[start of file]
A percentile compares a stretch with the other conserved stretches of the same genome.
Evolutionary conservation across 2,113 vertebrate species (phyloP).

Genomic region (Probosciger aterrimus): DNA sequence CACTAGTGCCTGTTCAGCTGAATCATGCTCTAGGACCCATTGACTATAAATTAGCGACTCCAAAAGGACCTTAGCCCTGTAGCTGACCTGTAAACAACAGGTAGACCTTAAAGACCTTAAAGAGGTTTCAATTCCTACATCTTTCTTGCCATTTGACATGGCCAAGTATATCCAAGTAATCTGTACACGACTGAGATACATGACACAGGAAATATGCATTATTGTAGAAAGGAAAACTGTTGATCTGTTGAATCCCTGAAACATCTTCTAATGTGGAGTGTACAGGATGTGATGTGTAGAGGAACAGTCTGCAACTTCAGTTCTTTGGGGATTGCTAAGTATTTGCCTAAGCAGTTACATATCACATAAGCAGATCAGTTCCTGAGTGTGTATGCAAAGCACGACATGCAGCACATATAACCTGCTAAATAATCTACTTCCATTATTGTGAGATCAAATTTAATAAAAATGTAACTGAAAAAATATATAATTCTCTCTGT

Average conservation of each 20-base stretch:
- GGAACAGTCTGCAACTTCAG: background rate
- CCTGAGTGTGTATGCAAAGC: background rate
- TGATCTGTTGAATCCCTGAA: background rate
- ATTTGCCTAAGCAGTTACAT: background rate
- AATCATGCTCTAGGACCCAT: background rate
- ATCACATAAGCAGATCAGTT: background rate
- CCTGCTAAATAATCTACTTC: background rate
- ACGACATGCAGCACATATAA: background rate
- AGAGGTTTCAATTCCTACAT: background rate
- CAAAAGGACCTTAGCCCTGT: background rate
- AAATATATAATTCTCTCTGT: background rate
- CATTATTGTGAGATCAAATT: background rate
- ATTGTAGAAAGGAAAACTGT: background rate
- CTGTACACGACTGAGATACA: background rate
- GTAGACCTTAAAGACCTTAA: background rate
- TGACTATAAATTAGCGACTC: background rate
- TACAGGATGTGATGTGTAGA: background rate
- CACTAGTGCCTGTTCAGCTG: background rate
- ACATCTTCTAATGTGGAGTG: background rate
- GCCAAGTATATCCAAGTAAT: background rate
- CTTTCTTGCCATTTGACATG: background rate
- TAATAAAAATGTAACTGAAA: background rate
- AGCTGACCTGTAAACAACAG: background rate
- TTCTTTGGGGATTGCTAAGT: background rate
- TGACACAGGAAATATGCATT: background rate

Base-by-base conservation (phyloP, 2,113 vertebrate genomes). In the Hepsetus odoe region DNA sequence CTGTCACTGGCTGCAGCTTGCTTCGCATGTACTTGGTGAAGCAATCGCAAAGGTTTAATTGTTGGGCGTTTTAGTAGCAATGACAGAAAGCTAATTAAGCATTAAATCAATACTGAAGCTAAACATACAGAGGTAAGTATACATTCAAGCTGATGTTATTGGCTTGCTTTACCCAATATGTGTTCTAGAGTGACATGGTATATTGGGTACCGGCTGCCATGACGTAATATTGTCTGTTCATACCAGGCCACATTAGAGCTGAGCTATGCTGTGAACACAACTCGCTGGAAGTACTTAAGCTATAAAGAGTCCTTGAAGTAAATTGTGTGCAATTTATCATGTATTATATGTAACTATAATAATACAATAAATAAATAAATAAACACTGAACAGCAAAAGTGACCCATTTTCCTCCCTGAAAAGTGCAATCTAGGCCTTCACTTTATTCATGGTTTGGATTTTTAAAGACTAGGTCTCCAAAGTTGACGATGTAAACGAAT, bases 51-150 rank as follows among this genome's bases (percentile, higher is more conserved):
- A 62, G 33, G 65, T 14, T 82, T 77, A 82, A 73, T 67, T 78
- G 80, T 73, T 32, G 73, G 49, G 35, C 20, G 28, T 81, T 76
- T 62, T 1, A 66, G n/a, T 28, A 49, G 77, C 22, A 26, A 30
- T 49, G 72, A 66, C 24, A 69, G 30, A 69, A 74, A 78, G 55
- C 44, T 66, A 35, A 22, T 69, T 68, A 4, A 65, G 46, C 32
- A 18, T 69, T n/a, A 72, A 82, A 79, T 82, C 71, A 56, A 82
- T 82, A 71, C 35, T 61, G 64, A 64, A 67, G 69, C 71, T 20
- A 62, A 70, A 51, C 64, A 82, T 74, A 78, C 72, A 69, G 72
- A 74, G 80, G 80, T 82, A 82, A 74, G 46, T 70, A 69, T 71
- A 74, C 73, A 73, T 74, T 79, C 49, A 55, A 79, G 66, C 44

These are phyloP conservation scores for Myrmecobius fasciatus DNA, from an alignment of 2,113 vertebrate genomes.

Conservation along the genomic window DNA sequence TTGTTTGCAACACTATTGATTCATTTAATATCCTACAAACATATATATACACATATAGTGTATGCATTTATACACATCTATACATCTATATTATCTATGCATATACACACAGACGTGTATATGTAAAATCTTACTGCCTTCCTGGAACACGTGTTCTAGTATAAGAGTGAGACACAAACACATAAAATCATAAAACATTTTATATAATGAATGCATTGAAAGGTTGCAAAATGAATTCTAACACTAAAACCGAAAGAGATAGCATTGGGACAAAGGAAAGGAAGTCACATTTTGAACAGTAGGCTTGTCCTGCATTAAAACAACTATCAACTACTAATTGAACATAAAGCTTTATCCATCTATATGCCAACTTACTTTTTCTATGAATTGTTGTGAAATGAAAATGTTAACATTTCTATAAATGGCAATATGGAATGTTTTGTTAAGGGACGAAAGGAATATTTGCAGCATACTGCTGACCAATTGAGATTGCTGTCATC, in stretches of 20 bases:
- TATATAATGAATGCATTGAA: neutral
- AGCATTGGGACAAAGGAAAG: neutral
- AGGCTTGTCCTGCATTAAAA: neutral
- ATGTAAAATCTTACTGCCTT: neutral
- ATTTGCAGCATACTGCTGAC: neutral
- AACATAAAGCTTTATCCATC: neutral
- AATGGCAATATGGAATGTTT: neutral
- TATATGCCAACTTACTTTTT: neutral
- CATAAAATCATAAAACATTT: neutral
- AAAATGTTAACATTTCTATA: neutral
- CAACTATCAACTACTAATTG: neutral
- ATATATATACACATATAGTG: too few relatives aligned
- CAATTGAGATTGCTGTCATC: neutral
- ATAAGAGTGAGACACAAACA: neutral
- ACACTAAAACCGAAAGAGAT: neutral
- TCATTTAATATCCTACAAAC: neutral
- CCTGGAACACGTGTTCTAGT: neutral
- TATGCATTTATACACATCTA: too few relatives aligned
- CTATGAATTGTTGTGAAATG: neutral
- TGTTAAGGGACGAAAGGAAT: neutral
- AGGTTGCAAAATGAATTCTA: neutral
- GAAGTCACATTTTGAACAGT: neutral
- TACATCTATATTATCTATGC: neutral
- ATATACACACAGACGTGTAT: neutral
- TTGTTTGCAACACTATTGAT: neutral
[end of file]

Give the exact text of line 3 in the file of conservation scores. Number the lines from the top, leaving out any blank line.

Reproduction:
Genomic region (Probosciger aterrimus): DNA sequence CACTAGTGCCTGTTCAGCTGAATCATGCTCTAGGACCCATTGACTATAAATTAGCGACTCCAAAAGGACCTTAGCCCTGTAGCTGACCTGTAAACAACAGGTAGACCTTAAAGACCTTAAAGAGGTTTCAATTCCTACATCTTTCTTGCCATTTGACATGGCCAAGTATATCCAAGTAATCTGTACACGACTGAGATACATGACACAGGAAATATGCATTATTGTAGAAAGGAAAACTGTTGATCTGTTGAATCCCTGAAACATCTTCTAATGTGGAGTGTACAGGATGTGATGTGTAGAGGAACAGTCTGCAACTTCAGTTCTTTGGGGATTGCTAAGTATTTGCCTAAGCAGTTACATATCACATAAGCAGATCAGTTCCTGAGTGTGTATGCAAAGCACGACATGCAGCACATATAACCTGCTAAATAATCTACTTCCATTATTGTGAGATCAAATTTAATAAAAATGTAACTGAAAAAATATATAATTCTCTCTGT